Timothy Waters, Indiana University Bloomington – Rethinking Secession
With America once again polarized, secession is back in the headlines.
Timothy Waters is a professor at Indiana University, where he writes on secession and war crimes. He is the author of Boxing Pandora: Rethinking Borders, States, and Secession in a Democratic World (Yale 2020) and editor of The Milosevic Trial: An Autopsy (Oxford 2013). He has been a Humboldt Fellow at the Max Planck Institute in Heidelberg and an American Council of Learned Societies Fellow. He was a Peace Corps volunteer in Hungary, and worked at the International Criminal Tribunal for the Former Yugoslavia. JD, Harvard; MIA, Columbia; BA, UCLA.
Scotland, Catalonia, Bosnia, Bougainville, Cameroon: Independence movements are often in the news. Even the U.S. – Texit, Calexit, Red states seceding or Blue states, depending.
Most Americans are leery of secession: That’s why we fought the Civil War! Of course, that was our second secession – the first was the Revolution. Whether a secession is just or sensible depends.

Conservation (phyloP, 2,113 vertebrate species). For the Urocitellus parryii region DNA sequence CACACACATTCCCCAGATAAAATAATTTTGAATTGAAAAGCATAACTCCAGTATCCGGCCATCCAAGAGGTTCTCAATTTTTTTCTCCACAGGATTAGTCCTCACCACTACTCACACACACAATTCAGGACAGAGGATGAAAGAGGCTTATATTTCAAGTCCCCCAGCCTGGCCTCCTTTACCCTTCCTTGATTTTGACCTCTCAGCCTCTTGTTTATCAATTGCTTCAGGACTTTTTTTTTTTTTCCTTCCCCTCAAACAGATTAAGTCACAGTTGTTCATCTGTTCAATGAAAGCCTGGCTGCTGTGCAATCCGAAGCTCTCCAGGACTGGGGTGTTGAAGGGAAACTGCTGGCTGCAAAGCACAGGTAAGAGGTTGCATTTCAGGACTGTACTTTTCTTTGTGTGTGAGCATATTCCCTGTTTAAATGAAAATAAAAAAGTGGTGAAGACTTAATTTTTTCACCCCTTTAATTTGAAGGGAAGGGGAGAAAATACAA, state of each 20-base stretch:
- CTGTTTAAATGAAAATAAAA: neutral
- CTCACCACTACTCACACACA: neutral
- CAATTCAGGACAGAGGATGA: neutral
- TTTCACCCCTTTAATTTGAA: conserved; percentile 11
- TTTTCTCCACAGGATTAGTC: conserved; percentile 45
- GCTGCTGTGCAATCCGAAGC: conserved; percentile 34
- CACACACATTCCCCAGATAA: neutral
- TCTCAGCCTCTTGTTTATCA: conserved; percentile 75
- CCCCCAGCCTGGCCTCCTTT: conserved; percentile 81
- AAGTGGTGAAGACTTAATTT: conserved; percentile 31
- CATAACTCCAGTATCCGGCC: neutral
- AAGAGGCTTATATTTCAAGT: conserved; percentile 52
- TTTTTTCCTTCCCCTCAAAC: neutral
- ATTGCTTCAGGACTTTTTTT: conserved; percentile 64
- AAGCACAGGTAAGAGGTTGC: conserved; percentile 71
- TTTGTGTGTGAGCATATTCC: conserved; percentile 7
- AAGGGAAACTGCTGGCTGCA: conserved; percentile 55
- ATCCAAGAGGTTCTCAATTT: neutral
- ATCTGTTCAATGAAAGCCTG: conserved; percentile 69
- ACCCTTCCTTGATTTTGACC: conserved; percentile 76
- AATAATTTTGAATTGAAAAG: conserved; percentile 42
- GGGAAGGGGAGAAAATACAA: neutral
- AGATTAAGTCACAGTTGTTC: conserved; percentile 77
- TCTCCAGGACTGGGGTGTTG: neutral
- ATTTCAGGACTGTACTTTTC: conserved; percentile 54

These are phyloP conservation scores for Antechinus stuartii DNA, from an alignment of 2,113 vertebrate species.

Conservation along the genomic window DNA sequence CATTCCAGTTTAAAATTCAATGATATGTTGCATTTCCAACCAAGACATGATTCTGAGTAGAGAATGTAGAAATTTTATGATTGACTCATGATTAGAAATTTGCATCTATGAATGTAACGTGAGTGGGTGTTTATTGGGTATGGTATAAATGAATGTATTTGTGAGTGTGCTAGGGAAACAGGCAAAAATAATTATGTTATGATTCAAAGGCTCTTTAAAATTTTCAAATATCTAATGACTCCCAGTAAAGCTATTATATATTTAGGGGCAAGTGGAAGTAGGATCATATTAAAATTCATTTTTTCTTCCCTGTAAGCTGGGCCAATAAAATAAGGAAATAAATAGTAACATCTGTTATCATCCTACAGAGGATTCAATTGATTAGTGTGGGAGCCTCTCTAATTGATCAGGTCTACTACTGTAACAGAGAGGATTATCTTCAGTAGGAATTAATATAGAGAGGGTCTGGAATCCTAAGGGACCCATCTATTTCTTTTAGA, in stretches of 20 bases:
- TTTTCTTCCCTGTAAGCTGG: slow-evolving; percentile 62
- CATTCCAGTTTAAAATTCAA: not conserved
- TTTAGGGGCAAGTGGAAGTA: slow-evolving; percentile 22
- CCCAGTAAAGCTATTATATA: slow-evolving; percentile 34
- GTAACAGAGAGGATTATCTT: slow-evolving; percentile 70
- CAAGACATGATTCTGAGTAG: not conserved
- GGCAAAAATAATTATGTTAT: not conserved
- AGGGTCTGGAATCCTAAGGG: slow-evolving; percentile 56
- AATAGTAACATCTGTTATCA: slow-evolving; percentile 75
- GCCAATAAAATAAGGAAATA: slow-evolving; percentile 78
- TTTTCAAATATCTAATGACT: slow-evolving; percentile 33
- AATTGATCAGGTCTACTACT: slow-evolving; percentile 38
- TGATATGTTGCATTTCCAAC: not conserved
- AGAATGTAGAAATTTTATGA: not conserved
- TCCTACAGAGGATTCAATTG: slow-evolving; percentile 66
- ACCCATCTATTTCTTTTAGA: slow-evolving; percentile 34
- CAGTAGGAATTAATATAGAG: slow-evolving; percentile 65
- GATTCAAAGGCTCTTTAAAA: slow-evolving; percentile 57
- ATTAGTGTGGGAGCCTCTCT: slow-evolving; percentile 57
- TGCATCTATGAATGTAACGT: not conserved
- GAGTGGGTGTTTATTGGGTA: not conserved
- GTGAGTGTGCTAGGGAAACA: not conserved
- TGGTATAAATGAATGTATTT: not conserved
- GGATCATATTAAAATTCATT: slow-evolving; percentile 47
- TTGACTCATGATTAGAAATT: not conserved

There are good reasons not to support secession for what America’s founders called “light or transient causes.” But opposition often rests on unexamined assumptions. Secessionists aren’t necessarily more nationalist, for example – often they’re escaping someone else’s nationalism. Secession can be violent, but it’s the state’s resistance that causes violence.
Secession challenges the will of the majority. But majorities only exist because states have the borders they do, which also create permanent minorities.
Sometimes secession is the best – or only – way to escape persecution, or resolve a difference in values. As the Declaration of Independence says, sometimes a people feel it necessary “to dissolve the political bands which have connected them with another.”
The assumption we most need to reexamine is the idea that secession is failure. It isn’t – it’s change. Not changing when change is needed – that’s failure. Instead of worrying that ‘country X might break up,’ ask why country X should stay together. If a state needs violence to rule people who wish to rule themselves, then secession isn’t failure; it’s an answer.
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